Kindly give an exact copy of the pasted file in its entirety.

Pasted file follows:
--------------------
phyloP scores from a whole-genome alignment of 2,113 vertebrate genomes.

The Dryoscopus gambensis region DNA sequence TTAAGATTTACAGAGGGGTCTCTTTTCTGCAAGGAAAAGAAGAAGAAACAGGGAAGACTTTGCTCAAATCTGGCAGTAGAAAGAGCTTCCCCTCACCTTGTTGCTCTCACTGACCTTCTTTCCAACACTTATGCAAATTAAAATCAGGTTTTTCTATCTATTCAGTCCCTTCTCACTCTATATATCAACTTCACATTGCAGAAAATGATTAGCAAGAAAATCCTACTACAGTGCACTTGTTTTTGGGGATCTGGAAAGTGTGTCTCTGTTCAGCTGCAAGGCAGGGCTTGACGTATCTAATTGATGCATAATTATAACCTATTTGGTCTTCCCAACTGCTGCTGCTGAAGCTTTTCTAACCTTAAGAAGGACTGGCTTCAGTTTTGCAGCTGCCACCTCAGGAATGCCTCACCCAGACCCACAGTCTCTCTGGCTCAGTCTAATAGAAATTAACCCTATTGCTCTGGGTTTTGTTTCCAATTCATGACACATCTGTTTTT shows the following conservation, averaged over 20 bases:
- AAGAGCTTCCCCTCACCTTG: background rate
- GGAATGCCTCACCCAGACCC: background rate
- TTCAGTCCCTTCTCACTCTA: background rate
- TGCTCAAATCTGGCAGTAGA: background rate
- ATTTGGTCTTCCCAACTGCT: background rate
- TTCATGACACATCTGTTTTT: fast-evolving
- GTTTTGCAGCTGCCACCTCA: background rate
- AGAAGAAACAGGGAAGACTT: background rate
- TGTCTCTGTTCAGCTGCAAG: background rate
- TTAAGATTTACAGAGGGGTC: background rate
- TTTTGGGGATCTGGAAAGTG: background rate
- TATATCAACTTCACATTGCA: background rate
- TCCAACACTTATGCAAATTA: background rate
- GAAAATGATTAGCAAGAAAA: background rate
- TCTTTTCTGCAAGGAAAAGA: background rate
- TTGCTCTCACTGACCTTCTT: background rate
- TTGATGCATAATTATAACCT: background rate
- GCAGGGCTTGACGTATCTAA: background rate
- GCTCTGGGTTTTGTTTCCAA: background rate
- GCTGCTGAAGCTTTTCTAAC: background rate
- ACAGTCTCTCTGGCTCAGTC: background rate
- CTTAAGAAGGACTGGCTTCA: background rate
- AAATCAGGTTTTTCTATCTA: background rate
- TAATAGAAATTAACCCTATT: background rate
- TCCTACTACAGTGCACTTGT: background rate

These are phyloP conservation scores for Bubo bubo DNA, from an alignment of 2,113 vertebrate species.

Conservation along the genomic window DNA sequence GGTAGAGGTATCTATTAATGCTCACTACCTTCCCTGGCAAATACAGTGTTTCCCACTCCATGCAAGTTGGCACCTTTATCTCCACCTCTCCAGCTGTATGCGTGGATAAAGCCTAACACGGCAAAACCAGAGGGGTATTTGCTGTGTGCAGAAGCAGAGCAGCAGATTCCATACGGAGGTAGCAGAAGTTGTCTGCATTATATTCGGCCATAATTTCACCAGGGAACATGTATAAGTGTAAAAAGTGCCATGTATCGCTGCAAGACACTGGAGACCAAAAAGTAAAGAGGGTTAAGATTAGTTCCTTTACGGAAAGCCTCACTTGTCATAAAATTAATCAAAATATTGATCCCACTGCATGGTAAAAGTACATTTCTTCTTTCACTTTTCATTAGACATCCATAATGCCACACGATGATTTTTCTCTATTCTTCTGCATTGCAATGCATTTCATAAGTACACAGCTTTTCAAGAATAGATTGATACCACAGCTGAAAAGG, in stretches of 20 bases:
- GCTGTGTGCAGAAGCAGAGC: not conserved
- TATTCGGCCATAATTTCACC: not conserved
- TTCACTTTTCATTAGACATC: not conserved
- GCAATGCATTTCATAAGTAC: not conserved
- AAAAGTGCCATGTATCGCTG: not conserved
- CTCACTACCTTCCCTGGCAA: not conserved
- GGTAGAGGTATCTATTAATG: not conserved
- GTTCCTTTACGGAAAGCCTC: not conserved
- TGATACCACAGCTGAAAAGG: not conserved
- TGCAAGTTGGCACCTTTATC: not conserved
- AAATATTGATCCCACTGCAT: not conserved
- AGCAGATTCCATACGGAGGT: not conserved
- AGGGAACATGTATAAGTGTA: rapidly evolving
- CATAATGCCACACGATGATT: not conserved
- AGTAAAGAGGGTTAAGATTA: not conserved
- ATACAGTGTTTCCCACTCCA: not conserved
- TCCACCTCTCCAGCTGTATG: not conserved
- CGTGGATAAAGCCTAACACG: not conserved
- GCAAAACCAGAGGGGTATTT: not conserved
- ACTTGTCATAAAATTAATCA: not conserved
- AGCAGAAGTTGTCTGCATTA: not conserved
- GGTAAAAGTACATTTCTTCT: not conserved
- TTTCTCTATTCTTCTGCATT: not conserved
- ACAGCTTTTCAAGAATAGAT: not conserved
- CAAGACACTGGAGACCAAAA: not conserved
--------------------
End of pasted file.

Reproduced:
phyloP scores from a whole-genome alignment of 2,113 vertebrate genomes.

The Dryoscopus gambensis region DNA sequence TTAAGATTTACAGAGGGGTCTCTTTTCTGCAAGGAAAAGAAGAAGAAACAGGGAAGACTTTGCTCAAATCTGGCAGTAGAAAGAGCTTCCCCTCACCTTGTTGCTCTCACTGACCTTCTTTCCAACACTTATGCAAATTAAAATCAGGTTTTTCTATCTATTCAGTCCCTTCTCACTCTATATATCAACTTCACATTGCAGAAAATGATTAGCAAGAAAATCCTACTACAGTGCACTTGTTTTTGGGGATCTGGAAAGTGTGTCTCTGTTCAGCTGCAAGGCAGGGCTTGACGTATCTAATTGATGCATAATTATAACCTATTTGGTCTTCCCAACTGCTGCTGCTGAAGCTTTTCTAACCTTAAGAAGGACTGGCTTCAGTTTTGCAGCTGCCACCTCAGGAATGCCTCACCCAGACCCACAGTCTCTCTGGCTCAGTCTAATAGAAATTAACCCTATTGCTCTGGGTTTTGTTTCCAATTCATGACACATCTGTTTTT shows the following conservation, averaged over 20 bases:
- AAGAGCTTCCCCTCACCTTG: background rate
- GGAATGCCTCACCCAGACCC: background rate
- TTCAGTCCCTTCTCACTCTA: background rate
- TGCTCAAATCTGGCAGTAGA: background rate
- ATTTGGTCTTCCCAACTGCT: background rate
- TTCATGACACATCTGTTTTT: fast-evolving
- GTTTTGCAGCTGCCACCTCA: background rate
- AGAAGAAACAGGGAAGACTT: background rate
- TGTCTCTGTTCAGCTGCAAG: background rate
- TTAAGATTTACAGAGGGGTC: background rate
- TTTTGGGGATCTGGAAAGTG: background rate
- TATATCAACTTCACATTGCA: background rate
- TCCAACACTTATGCAAATTA: background rate
- GAAAATGATTAGCAAGAAAA: background rate
- TCTTTTCTGCAAGGAAAAGA: background rate
- TTGCTCTCACTGACCTTCTT: background rate
- TTGATGCATAATTATAACCT: background rate
- GCAGGGCTTGACGTATCTAA: background rate
- GCTCTGGGTTTTGTTTCCAA: background rate
- GCTGCTGAAGCTTTTCTAAC: background rate
- ACAGTCTCTCTGGCTCAGTC: background rate
- CTTAAGAAGGACTGGCTTCA: background rate
- AAATCAGGTTTTTCTATCTA: background rate
- TAATAGAAATTAACCCTATT: background rate
- TCCTACTACAGTGCACTTGT: background rate

These are phyloP conservation scores for Bubo bubo DNA, from an alignment of 2,113 vertebrate species.

Conservation along the genomic window DNA sequence GGTAGAGGTATCTATTAATGCTCACTACCTTCCCTGGCAAATACAGTGTTTCCCACTCCATGCAAGTTGGCACCTTTATCTCCACCTCTCCAGCTGTATGCGTGGATAAAGCCTAACACGGCAAAACCAGAGGGGTATTTGCTGTGTGCAGAAGCAGAGCAGCAGATTCCATACGGAGGTAGCAGAAGTTGTCTGCATTATATTCGGCCATAATTTCACCAGGGAACATGTATAAGTGTAAAAAGTGCCATGTATCGCTGCAAGACACTGGAGACCAAAAAGTAAAGAGGGTTAAGATTAGTTCCTTTACGGAAAGCCTCACTTGTCATAAAATTAATCAAAATATTGATCCCACTGCATGGTAAAAGTACATTTCTTCTTTCACTTTTCATTAGACATCCATAATGCCACACGATGATTTTTCTCTATTCTTCTGCATTGCAATGCATTTCATAAGTACACAGCTTTTCAAGAATAGATTGATACCACAGCTGAAAAGG, in stretches of 20 bases:
- GCTGTGTGCAGAAGCAGAGC: not conserved
- TATTCGGCCATAATTTCACC: not conserved
- TTCACTTTTCATTAGACATC: not conserved
- GCAATGCATTTCATAAGTAC: not conserved
- AAAAGTGCCATGTATCGCTG: not conserved
- CTCACTACCTTCCCTGGCAA: not conserved
- GGTAGAGGTATCTATTAATG: not conserved
- GTTCCTTTACGGAAAGCCTC: not conserved
- TGATACCACAGCTGAAAAGG: not conserved
- TGCAAGTTGGCACCTTTATC: not conserved
- AAATATTGATCCCACTGCAT: not conserved
- AGCAGATTCCATACGGAGGT: not conserved
- AGGGAACATGTATAAGTGTA: rapidly evolving
- CATAATGCCACACGATGATT: not conserved
- AGTAAAGAGGGTTAAGATTA: not conserved
- ATACAGTGTTTCCCACTCCA: not conserved
- TCCACCTCTCCAGCTGTATG: not conserved
- CGTGGATAAAGCCTAACACG: not conserved
- GCAAAACCAGAGGGGTATTT: not conserved
- ACTTGTCATAAAATTAATCA: not conserved
- AGCAGAAGTTGTCTGCATTA: not conserved
- GGTAAAAGTACATTTCTTCT: not conserved
- TTTCTCTATTCTTCTGCATT: not conserved
- ACAGCTTTTCAAGAATAGAT: not conserved
- CAAGACACTGGAGACCAAAA: not conserved